This stately aquatic is now generally known and largely grown. N. spe-ciosum, often called the Egyptian lotus, will do in any pond where the roots do not freeze and has taken possession of some of the smaller lakes of Indiana. The large peltate leaves rise above the surface of the water, and the beautiful rosy pink flowers are borne on long stalks above the leaves. They have the appearance of very large double tulips.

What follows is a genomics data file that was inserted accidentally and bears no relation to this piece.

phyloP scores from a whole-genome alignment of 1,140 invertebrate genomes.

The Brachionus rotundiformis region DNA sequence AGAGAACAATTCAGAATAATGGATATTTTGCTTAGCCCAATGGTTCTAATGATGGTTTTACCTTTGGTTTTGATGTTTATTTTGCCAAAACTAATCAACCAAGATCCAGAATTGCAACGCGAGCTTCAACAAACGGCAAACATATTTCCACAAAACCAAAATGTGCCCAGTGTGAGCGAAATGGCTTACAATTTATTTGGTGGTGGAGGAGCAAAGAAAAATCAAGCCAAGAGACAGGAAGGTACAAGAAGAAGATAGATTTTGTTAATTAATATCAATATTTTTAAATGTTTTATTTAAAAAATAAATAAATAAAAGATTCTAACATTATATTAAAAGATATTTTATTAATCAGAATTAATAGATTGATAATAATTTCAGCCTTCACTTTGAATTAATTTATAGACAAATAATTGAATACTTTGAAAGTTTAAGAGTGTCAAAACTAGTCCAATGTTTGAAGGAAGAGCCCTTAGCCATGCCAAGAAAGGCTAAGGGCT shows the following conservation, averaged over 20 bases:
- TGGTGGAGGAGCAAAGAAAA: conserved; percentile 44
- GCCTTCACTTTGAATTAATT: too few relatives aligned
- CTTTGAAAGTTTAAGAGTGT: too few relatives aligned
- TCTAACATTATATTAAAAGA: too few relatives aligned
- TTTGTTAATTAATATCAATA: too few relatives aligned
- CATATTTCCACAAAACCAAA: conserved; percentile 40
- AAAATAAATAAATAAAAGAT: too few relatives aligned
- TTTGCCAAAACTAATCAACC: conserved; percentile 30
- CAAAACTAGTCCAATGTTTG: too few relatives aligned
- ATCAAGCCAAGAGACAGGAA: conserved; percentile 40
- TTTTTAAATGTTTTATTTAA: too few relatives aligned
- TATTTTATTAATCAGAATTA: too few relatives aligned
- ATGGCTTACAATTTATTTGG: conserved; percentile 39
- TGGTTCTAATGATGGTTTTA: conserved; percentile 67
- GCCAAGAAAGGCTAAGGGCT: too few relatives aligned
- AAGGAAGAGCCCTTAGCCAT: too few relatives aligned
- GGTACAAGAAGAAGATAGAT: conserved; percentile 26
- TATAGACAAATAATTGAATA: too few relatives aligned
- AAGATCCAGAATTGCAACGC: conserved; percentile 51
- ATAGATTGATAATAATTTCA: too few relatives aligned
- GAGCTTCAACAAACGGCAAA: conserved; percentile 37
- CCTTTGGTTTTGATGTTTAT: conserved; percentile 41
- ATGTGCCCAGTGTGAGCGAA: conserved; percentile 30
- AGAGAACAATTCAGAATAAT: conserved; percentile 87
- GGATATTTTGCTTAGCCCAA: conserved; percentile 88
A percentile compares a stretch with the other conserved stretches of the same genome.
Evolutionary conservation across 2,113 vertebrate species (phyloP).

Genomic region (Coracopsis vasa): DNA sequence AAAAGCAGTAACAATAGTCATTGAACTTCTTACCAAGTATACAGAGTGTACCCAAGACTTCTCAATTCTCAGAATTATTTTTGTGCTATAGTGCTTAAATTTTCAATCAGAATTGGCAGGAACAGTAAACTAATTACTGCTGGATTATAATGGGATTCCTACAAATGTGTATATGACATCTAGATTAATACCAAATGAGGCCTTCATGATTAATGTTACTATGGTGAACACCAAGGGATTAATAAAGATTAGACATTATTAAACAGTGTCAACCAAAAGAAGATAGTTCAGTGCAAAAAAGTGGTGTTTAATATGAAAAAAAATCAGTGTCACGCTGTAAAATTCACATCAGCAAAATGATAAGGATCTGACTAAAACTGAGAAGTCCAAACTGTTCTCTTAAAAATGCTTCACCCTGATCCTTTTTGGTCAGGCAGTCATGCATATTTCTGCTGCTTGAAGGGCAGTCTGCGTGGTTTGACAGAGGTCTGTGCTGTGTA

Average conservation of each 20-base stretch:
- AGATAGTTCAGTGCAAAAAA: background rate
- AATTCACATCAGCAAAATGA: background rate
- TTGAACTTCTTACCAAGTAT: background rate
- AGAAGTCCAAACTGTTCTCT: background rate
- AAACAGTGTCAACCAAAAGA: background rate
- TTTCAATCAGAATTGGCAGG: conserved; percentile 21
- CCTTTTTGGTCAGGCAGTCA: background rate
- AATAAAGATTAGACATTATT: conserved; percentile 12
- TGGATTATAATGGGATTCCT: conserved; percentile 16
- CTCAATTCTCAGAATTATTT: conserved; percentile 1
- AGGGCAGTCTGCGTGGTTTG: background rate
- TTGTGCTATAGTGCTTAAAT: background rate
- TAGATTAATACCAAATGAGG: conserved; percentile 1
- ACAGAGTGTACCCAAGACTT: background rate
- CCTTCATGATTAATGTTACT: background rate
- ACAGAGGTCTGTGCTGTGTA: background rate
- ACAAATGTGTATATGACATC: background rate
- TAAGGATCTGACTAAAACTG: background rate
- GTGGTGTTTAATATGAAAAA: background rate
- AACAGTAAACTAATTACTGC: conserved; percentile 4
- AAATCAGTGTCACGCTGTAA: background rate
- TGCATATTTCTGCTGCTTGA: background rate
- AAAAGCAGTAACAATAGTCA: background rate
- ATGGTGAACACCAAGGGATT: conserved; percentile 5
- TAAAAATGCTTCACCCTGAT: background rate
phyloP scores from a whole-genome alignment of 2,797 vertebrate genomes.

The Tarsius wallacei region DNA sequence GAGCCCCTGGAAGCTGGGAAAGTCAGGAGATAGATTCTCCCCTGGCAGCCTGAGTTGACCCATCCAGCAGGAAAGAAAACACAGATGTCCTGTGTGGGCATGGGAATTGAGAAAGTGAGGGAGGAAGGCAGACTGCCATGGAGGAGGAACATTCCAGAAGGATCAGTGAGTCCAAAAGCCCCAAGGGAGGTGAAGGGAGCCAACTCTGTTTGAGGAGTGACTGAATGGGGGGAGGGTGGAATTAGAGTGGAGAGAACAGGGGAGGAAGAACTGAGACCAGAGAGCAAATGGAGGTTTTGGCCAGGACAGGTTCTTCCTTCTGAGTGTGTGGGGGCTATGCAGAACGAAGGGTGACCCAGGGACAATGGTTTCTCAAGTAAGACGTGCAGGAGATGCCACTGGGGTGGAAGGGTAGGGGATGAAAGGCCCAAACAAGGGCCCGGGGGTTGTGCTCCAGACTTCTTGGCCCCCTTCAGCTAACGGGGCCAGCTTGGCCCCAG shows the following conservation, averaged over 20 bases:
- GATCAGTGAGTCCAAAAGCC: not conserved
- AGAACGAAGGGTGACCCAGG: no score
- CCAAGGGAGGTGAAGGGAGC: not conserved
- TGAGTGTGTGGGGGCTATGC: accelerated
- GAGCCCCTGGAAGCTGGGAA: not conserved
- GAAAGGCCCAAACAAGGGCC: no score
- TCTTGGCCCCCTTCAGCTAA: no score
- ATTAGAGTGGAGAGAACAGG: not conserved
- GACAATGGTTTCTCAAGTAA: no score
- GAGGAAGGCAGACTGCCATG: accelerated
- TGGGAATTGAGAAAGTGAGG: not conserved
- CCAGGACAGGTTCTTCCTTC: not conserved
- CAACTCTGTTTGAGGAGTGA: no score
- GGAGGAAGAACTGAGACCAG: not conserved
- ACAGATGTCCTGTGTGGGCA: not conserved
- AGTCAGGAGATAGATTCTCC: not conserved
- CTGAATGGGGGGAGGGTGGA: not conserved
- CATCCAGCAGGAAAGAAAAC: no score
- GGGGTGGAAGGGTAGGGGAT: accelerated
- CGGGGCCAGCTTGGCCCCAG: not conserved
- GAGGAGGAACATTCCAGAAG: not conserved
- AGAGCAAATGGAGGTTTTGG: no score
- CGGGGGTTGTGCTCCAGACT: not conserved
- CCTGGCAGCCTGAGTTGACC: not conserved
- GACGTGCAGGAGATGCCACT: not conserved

The plants need the same general treatment as the hardy nymphaeas, and the compost can not be made too rich. One authority says they like to root into a stiff clay. If the bottom of your tank or pond is out of reach of frost, leave them there all winter. If not, lift the roots and keep in moist soil till spring.

There are now several varieties of N. speciosum. N. luteum is a native of our southern states and has very large yellow flowers.